Friday, 31 July 2015

How to ditch envy for good




Let me tell you an uncomfortable truth: I used to be a jealous person. Not jealous in the romantic sense, as in being worried about my partner's female friends and/or exes - that never bothered me much. I was jealous of other people's lives

You see, even when I thought that I was happy where I was at, I still worried about other people being happier; I was sure I could do better. 

I envied everyone: The newly engaged co-worker (I never got proposed to like that). 
The wedding of a friend (my wedding wasn't as good as that). 
The pregnant person in front of me at the supermarket checkout who was just congratulated on her pregnancy: "That's so exciting! You must be thrilled! What a special time!" (I didn't even know if I wanted to be pregnant, but the attention was sure nice).
The girl hanging out in a big group all the time and posting all these fun photos.

I felt inferior to all of them.
First I thought I wanted those exact things: The well thought-out engagement surprise and the big ring; the huge wedding; the pregnancy; being part of a big group. But upon closer reflection I realized that I would never change our lovestory for any other; that a big wedding would stress me out way too much; that I don't want to be pregnant; that I I crave alone time more than anything and find having too many people around me to be very exhausting.

Once I had gotten thus far, the question remained: Why was I experiencing envy?
The answer was very surprising.
I didn't want to live those lives. What I wanted was to fit in. What they all had in common was that they did things in what I perceived to be "the right way". And my story wasn't like that. I felt like an outsider, and nobody likes that feeling. All I wanted was to be "normal". (Or so I thought.)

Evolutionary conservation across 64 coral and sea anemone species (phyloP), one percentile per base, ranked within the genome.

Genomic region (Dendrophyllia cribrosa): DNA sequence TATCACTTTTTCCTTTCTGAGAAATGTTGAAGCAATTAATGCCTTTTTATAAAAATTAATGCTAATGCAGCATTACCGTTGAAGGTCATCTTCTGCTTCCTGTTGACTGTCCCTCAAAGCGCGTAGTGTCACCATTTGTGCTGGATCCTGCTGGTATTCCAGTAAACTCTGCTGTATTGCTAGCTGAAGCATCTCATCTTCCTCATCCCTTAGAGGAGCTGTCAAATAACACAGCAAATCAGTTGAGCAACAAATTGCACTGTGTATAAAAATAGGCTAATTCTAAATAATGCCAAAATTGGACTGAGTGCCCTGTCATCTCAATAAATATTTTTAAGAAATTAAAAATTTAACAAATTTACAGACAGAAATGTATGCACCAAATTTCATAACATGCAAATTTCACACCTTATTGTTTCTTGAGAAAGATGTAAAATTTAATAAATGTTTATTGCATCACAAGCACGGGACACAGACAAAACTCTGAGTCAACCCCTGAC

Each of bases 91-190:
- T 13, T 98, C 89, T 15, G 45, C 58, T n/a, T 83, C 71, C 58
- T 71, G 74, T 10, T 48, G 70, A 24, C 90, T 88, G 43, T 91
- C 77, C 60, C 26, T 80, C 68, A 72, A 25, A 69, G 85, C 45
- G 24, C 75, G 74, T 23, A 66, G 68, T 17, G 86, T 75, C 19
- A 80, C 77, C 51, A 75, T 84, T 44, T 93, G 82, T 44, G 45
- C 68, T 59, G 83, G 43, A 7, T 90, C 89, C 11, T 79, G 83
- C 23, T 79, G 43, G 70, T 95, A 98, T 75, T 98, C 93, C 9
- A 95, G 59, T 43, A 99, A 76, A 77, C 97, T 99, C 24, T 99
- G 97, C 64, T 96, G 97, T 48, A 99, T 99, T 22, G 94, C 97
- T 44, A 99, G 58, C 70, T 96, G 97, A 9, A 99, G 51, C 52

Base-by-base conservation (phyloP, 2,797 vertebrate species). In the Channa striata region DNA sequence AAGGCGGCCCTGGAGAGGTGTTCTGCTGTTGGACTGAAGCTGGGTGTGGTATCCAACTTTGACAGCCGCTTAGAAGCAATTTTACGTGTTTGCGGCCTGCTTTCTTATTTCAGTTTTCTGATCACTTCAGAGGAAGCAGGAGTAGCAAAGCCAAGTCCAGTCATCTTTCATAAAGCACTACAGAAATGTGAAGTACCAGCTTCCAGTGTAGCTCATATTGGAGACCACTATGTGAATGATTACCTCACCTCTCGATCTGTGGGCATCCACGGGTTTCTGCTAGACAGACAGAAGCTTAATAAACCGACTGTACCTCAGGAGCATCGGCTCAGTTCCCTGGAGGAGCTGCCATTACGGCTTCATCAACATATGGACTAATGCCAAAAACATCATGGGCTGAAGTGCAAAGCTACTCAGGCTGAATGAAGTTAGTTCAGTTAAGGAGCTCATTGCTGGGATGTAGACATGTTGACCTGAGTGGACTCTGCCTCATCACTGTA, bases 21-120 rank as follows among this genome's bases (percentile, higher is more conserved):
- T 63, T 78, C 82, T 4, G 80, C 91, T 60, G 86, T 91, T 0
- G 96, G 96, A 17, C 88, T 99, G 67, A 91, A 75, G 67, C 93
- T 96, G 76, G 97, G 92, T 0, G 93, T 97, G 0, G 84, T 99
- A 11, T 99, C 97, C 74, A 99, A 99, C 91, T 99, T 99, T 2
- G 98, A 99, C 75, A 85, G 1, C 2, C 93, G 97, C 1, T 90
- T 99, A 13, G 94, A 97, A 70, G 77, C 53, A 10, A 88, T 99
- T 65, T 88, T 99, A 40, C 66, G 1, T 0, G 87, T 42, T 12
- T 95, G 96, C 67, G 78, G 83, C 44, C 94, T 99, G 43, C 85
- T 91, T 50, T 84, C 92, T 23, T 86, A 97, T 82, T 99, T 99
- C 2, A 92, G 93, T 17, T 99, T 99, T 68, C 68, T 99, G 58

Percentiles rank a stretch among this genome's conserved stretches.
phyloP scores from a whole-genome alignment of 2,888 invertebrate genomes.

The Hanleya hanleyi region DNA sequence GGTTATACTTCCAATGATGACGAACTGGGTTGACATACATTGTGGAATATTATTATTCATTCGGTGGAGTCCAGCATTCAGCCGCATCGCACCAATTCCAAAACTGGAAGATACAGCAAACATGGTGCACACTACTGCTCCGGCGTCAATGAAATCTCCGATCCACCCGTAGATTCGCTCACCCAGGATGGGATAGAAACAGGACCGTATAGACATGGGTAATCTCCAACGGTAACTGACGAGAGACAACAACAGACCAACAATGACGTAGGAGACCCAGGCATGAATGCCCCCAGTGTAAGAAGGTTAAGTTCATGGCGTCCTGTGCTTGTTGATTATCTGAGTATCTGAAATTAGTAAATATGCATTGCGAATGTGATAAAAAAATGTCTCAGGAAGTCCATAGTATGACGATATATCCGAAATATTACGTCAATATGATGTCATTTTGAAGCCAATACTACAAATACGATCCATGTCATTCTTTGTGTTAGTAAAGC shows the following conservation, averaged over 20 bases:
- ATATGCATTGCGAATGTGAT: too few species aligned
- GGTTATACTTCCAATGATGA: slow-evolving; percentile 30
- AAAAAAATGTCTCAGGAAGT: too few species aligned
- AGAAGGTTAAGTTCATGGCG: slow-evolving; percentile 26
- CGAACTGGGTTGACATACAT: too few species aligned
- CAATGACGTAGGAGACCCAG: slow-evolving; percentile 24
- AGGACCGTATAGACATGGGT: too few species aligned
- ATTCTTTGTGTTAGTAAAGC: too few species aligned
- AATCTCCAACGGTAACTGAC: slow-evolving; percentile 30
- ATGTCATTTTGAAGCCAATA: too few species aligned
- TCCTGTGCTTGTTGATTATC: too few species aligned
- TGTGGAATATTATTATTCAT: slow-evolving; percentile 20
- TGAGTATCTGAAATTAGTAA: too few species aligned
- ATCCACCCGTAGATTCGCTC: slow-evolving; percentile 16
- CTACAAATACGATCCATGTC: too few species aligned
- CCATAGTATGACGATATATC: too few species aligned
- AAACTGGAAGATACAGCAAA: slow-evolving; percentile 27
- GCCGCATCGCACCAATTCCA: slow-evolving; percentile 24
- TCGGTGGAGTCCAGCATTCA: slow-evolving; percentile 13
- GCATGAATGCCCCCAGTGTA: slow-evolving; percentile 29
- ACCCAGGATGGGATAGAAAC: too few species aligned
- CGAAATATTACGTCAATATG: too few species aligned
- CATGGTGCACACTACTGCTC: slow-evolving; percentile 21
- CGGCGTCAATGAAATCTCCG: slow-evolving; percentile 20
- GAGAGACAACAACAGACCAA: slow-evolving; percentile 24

I believe that envy is less about wanting the things the other person has and more about our own insecurity. 

In our quest for happiness we are looking for clues all around us. Your neighbour just bought a brand new car, and he looks pleased - maybe if I buy one, I will feel better too?
Your friend treated herself to the latest Michael Kors handbag, and all your friends are oohing and aahing over it, admiring it - and by extension, her? Suddenly you want one too, to feel the warm glow of admiration.  
Your co-worker broke off her long term relationship and is now going out every night, flirting and having fun -  maybe that's better than sticking it out with your guy who you have been fighting with so much lately?

The root of envy is that we compare our inside with other people's outside. We take what we see on social media and what people tell us at face value. But it never shows us the complete picture. Everybody censors their stories, glossing over the ugly parts and emphasizing the good ones. We all do it; it's human nature.

I was determined to get past my feelings of envy. It is an ugly emotional state that doesn't get you anywhere. It makes you unhappy, dissatisfied, and angry.

Here are the steps that helped me ditch envy for good:

1. Make a list. 
First, I wrote down everything that I want in life. This may take a while - it's actually not that easy to figure oneself out! I included everything from tangible goals (learn how to do a handstand) to loftier ones (publish a book). It's also helpful to visualize your future: What would your perfect life look like in one year? Five? Ten? Once you have written it all down, you will realize that some of the things you were jealous of aren't even important to you.